2014 Porsche Cayman S has the chassis of dreams
James Tate didn't like the base Boxster, but now that he's driven an even more expensive Porsche, somehow he sees 'value for the money' this time around.
Part of the problem was the price, and this car’s even more expensive – a lot more expensive, at $88,625 as tested. You can build a pretty convincing package for around $70,000, though, and the car starts at just under $65,000. And if you’re lucky, you’ll find one on a dealer lot that you can bargain on. The fact that I’m rationalizing it right off the bat should tell you that I dig the Cayman S.
Be that what it is, though -- 89 grand is still a lot of money. And you can find better numbers for that kind of dough, whether they be horsepower, acceleration times, number of seats and so on. Hell, a 911 starts at $84,300. So you really have to want the things that a Cayman brings to the table if you’re going to take the plunge. Luckily, the Cayman offers a very specialized kind of driving enjoyment.
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It’s mid-engined, and at just over 2,900 lbs, it’s a featherweight. And for as much as I thought the base Boxster’s steering felt a bit synthetic, the electric power steering of the Cayman S is well-weighted and precise. (Do I prefer the steering of the previous Cayman? Yes, but the days of hydraulic power steering will soon be behind us altogether, so I suppose I should get over myself and accept this new world of sports cars.)
Despite having some mechanical similarities to the 911, the driving character is very different. In the 911, you turn the wheel for a sharp corner, wait a millisecond for the rear of the car to take a set – almost as if it’s bedding in to the corner, then apply power. (Yes, that’s the case even with the current car – though the engine is farther forward than ever before, it’s still a rear-engined setup, and it feels like it.)
With the Cayman S, you turn the wheel and the entire car moves immediately. There’s no “action, reaction” feeling to speak of. And when the Cayman is changing direction, it’s really changing direction. Think left, and you’re turning left. And this is the case at speeds where you’re sure it couldn’t be the case; the car writes the book on “turn-in.” Indeed, the limits of adhesion are so high in the new Cayman S that you’d need to be really breaking the law to explore them on public streets.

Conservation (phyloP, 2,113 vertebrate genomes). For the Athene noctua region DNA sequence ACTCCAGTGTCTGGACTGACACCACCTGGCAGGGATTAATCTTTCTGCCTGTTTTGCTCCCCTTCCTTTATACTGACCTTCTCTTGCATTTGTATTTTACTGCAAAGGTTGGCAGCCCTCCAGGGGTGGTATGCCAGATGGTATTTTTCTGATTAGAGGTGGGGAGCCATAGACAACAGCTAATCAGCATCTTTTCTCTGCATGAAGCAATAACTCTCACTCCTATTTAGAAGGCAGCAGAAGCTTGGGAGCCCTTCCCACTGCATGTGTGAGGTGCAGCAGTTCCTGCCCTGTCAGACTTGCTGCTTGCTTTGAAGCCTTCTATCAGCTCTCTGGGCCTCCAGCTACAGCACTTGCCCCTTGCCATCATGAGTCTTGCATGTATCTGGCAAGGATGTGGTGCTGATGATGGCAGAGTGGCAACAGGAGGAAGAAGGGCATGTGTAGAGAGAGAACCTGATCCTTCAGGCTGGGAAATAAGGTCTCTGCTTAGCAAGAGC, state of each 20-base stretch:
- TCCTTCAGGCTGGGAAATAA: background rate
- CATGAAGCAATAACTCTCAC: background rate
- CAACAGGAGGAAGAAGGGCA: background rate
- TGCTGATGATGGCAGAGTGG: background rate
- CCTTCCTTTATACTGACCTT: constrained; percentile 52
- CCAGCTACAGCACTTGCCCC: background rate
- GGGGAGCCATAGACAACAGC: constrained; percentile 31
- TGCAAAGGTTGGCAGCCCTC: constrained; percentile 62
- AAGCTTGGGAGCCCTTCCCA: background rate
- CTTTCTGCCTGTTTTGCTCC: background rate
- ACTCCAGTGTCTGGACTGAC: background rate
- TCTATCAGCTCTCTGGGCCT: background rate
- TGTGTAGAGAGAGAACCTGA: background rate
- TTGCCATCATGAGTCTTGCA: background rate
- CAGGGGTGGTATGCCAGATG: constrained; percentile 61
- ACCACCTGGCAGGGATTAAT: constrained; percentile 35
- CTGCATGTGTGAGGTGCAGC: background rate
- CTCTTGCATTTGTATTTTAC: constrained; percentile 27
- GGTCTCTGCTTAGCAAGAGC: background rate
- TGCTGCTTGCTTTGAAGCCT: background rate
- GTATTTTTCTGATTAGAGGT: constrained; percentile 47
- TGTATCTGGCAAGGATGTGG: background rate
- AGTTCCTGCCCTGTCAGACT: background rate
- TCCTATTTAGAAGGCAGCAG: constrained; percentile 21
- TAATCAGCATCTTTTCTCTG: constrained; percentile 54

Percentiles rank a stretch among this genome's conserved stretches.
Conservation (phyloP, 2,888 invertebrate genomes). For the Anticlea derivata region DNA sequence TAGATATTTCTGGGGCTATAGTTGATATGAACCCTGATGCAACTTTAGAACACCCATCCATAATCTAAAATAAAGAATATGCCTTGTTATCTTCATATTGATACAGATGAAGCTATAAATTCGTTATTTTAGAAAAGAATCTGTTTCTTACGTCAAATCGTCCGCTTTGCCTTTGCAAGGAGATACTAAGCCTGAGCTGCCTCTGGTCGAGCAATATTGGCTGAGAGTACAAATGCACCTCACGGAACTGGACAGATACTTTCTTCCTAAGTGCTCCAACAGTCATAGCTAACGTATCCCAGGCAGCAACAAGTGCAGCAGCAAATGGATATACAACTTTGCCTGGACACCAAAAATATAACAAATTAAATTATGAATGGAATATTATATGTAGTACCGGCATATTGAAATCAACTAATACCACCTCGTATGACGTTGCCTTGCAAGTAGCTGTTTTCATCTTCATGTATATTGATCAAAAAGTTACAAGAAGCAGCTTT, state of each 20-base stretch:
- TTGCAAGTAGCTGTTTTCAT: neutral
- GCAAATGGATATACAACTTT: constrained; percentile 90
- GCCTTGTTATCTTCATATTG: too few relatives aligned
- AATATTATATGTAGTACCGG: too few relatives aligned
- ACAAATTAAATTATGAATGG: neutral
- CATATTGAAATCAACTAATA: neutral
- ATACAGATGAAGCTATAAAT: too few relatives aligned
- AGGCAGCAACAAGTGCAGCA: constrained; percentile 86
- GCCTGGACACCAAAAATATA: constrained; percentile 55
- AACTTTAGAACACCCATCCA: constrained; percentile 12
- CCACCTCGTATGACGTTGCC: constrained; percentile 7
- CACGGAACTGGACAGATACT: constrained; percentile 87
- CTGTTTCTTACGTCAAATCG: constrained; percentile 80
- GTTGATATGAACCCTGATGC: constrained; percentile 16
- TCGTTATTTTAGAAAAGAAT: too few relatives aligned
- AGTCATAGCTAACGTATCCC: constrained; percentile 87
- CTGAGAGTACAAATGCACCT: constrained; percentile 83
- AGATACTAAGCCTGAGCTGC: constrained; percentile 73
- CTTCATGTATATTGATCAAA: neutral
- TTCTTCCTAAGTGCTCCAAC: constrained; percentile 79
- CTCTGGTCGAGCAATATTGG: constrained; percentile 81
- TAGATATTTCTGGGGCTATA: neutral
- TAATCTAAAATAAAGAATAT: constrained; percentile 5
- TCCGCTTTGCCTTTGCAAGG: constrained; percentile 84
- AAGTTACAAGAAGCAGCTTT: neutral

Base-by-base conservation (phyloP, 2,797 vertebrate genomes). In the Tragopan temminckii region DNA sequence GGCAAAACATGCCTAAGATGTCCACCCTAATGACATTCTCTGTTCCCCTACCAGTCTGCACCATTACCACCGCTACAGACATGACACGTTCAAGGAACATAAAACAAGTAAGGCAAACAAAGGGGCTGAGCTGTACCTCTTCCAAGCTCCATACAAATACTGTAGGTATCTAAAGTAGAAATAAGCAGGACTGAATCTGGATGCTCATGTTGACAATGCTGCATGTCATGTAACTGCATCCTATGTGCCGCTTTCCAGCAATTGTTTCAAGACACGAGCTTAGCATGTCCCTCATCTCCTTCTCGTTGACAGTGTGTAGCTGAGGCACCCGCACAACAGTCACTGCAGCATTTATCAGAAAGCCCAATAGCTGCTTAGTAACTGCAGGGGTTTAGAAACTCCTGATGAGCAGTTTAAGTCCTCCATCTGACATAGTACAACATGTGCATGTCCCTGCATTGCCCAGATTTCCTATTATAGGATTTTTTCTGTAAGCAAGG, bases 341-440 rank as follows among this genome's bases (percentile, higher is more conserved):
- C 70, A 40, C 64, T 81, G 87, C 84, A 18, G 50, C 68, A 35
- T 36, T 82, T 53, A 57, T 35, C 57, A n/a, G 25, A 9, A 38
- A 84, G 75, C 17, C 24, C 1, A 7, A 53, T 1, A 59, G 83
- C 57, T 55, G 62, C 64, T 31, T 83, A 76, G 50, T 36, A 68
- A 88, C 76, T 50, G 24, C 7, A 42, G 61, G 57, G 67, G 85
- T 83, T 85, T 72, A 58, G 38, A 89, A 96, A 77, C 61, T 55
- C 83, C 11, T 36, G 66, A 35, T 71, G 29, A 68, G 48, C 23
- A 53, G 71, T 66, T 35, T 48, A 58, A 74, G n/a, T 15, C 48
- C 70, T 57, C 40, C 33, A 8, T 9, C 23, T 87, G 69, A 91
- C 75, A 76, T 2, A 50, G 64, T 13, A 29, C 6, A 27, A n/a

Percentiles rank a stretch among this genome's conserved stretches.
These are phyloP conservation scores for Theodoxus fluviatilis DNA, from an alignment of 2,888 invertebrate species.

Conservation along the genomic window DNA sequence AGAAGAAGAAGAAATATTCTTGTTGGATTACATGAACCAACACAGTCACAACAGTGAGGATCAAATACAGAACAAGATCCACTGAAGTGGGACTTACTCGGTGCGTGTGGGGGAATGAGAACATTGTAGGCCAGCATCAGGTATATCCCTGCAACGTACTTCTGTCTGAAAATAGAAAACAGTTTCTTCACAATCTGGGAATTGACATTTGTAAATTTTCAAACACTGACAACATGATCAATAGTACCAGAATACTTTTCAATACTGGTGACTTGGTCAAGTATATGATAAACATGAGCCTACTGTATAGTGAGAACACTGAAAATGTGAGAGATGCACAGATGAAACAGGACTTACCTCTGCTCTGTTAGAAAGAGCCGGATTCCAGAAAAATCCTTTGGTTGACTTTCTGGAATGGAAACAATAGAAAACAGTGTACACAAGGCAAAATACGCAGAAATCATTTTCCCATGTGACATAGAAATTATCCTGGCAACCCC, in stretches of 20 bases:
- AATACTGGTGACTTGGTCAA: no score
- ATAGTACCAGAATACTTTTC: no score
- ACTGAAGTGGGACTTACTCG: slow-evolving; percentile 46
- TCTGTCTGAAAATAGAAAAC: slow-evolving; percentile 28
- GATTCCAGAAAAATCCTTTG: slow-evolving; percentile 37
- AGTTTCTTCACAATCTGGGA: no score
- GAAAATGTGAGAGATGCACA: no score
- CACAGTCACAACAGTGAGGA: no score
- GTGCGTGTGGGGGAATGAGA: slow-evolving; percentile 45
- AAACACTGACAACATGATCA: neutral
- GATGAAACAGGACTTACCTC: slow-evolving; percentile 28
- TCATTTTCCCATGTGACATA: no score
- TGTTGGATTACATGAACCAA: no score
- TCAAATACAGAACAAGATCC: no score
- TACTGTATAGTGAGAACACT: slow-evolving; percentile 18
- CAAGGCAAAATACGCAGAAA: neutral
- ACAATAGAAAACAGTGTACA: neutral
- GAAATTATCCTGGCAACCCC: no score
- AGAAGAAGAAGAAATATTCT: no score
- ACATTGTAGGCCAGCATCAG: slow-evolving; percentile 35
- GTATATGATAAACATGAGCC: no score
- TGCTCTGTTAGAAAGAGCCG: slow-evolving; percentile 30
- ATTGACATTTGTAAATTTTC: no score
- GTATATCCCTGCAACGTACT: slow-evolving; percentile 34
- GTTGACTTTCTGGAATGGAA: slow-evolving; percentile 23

On to the stats: The S adds the 59 lb-ft of torque that I think the base Boxster needed (to make 273 ft-lb), along with an additional 50 horsepower to make 325 in total. My particular car didn’t have Porsche’s louder sport exhaust, but there’s nevertheless a beautiful howl in the high rpm range that will make you want to be there all the time. The flywheel feels nonexistent, allowing the engine to rev quickly, and making it easy to keep the needle in that high rev range. But the engine is still no match for the chassis. To be clear, that’s not because the engine is lacking – it’s because the chassis is just that damn good. And if I had to choose, it’s always better to have more chassis than more engine.
I can’t rave about new Porsche interiors enough: It’s beautiful in here. My Cayman S was painted in Aqua Blue Metallic with a Pebble grey leather interior. It had ventilated leather seats and the same gorgeous sweeping dash/center console you’ll see in any modern Porsche. This car also had the Sport Design steering wheel, which is nothing other than perfect. I’d argue that Porsche has the best wheels in the business at the moment, no matter which one you choose.
As I said before, 89 grand is no small chunk of change. But it’s really hard to not feel special when you’re driving this thing, and the odd color combination adds a certain element of “because I can” that takes the experience up that extra notch. These probably aren’t the colors I’d opt for on my own Cayman, but for the weekend? Yeah, I’ll take it.
James Tate cut his teeth in the business as a race-team crew member before moving to the editorial side as senior editor of Sport Compact Car, and his work has appeared in Popular Mechanics, Automobile, Motor Trend and European Car. When not writing, Tate is usually fantasizing about a vintage Porsche 911.
I want it...drool!
Unlike the author, I would also take the Boxster in a heartbeat.
And I agree with Troy S. I wish there was a version without all of the electronic nanny's. Perhaps make them optional within tech packages.
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